If you have to maintain a large VMware vSphere farm, sooner or later you will realize that the number of the requested Virtual Machines are constantly growing from day to day. And the worst thing is that these requests are usually come via mails or from your supervisor directly (“George from the Developers team needs a new server, could you please support him”). Wouldn’t be nice to automate (and control) these request with pre-defined workflows and a provide a web-based form for the VM ordering?
VMware offers the vCenter Lab Manager (http://bit.ly/f3MLYA) for scenarios like this, but the vCenter Orchestrator 4.1 (http://bit.ly/ge3fo2) provides even more. It gives you total freedom, you can create your own workflows and automate your daily tasks within your Cloud. It comes with the vCenter Server, so when you install vCenter, you install Orchestrator as well in the background.
But before you start with workflow developing, you have to configure the Orchestrator. Here are the steps you need to take in order to have your fully functioning Orchestrator Server:
- After the vCenter deployment, login to the webpage of the Orchestrator Configurator to finish the installation. For this, open your browser and type the following address:
The Orchestrator ip address is probably the same as your vCenter’s ip address (in case you installed all components on the same machine).
- Login with the following username and password: vmware / vmware.
- When you in, choose General from the menu on the left and change the default password to a more secure one.
- When you’re ready, go to the Network configuration panel and check your network parameters. On this tab you can also assign a certificate to secure the connection between the Orchestrator and the vCenter Server. The IP address and DNS name is automatically prefilled.
- The next step you need to take is the LDAP configuration. The Orchestrator requires to connect to an LDAP service. It supports Active Directory, eDirectory, and Sun Java System Directory Server, and for evaluation purposes you can turn on the OpenLDAP support as well.
In our case I chose my test Active Directory server, which listens on port 389 (default port of the LDAP protocol). You also need to set the root of your LDAP tree, in distinguished name format (e.g. dc=domainname, dc=org).
Tip1: More information on distinguished names: (http://bit.ly/gJO6Qi).
Tip2: How can I get the distinguished names for my AD objects? Use ADSIEdit.msc (http://bit.ly/i947pv)
- You also need to specify a user (to establish the LDAP connection) and group lookup paths. In case of Active Directory the following formats are accepted:
-simple user name format (user)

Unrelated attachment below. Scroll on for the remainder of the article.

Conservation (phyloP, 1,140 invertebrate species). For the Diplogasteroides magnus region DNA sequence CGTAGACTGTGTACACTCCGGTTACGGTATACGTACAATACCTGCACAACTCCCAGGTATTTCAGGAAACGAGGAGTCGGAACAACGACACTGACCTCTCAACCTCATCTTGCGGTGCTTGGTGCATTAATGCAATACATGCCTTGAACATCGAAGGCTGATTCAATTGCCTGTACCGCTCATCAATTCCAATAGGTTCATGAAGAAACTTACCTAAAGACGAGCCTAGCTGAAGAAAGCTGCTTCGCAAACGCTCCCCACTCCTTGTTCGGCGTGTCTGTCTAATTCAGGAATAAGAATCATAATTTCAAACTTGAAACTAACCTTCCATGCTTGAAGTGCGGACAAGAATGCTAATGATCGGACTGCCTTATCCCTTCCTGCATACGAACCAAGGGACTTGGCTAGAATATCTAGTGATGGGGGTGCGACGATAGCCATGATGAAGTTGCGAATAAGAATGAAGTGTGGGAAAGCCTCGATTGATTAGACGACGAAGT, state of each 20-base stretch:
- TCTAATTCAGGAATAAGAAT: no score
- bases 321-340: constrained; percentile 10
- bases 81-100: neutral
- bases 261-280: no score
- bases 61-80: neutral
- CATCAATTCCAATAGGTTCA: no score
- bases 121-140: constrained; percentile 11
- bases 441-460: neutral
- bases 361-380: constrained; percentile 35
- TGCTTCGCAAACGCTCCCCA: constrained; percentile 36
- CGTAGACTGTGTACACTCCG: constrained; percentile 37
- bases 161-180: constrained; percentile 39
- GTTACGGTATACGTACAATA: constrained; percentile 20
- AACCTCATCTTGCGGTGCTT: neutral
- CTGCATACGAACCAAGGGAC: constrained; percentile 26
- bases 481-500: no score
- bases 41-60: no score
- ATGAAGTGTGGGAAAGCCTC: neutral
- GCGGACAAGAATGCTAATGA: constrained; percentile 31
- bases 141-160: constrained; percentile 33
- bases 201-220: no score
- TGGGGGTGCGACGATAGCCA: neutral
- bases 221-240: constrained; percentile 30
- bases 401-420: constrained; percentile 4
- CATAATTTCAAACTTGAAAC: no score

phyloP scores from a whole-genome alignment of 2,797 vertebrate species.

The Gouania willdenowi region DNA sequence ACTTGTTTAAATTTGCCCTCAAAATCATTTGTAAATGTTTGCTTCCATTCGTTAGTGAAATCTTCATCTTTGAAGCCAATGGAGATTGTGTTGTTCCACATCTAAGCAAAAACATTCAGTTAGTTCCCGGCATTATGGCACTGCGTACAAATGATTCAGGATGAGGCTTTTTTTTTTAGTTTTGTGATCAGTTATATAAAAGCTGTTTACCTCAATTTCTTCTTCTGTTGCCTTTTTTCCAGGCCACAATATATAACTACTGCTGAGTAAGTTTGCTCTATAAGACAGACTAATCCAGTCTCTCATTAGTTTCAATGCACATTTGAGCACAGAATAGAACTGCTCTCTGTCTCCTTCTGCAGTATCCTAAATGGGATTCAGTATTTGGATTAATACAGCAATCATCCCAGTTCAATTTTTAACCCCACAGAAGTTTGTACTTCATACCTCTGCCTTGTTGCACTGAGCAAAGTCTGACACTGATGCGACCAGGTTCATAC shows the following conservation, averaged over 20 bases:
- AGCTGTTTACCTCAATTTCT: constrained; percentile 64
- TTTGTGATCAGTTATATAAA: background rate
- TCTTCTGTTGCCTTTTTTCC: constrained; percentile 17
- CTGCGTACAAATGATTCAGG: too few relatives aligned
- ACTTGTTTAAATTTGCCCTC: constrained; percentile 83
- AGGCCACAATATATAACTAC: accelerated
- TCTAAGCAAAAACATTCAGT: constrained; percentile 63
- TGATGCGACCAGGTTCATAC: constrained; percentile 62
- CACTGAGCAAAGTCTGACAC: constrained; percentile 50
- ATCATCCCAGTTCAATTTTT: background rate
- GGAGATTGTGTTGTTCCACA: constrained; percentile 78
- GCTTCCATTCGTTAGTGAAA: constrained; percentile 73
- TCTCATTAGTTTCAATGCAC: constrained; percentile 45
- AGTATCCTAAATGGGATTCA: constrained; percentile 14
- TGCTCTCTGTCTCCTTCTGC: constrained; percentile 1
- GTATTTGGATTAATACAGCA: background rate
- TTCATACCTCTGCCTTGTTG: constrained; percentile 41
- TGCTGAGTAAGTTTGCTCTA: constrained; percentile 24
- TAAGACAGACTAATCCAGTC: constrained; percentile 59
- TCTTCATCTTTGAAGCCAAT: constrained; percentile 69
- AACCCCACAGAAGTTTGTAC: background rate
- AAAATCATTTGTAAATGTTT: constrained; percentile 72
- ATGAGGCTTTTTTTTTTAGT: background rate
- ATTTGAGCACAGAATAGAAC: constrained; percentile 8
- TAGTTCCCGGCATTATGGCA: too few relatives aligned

-distinguished name format (cn=user, ou=employees,dc=domainname,dc=local) note: this is the only supported format for OpenLDAP, Sun and eDirectory
-principle name format (email@example.com)
- Finally you need to provide an LDAP group for vCO Admins. The members of this group will have administrative privileges for the Orchestrator engine.
- When you ready with the LDAP part, go to the Database configuration. The Orchestrator supports the following database engines:
-Microsoft SQL Server
-Microsoft SQL Server Express (experimental)
Note: Before you select the appropriate engine for Orchestrator, you need to create a new, clean database on the database server and refer to it when you configure the Database name.
- After the connection is established, don’t forget to create the database schema for the selected database.
- With a Server Certificate, the Orchestrator Server is able to sign all elements created in Orchestrator and guarantee authenticity. In the Server Certificate tab you can assign an existing Server Certificate, obtain a new one from your Certificate Authority or create a Self-Signed one. I chose to create a Self-Signed one since I didn’t have a configured CA in my test environment.
- One of the last steps is to configure the Licenses for the Orchestrator. You can do it on the Licenses tab. Please note that if you want to use the vCenter as a license server (Use vCenter license radio button), you need to provide the certificate for the ssl connection.
Otherwise it’s enough to provide your serial number manually.
- We’re almost ready, so go to the Startup Options. Well, it seems to be that we still need to configure the Plugins before start. Click on the Plugins shortcut.
In the Plugins section, specify the credentials of an account which is in the vCO Admin group (an Active Directory user in our case). This account will be used for setting up the plugins when the Orchestrator server starts.
- The last part is to start the Orchestrator service. Go back to the Startup Options panel and click on the Install vCO server as a service link. Now click on the Start Service button. It takes a while, but after that you have a fully configured Orchestrator Server. If not, try to restart the service, it usually helps.
- Test the connection to your Server. Start the Orchestrator Client (C:\Program Files\VMware\Infrastructure\Orchestrator\apps\vCenter Orchestrator Client). Login with a user from the vCO Admin group.
- Here you are. Now you can start to discover the existing Workflows and Actions.
As a conclusion I would say that while it’s a little bit tricky to configure the VMware Orchestrator, still easier than using it believe me:).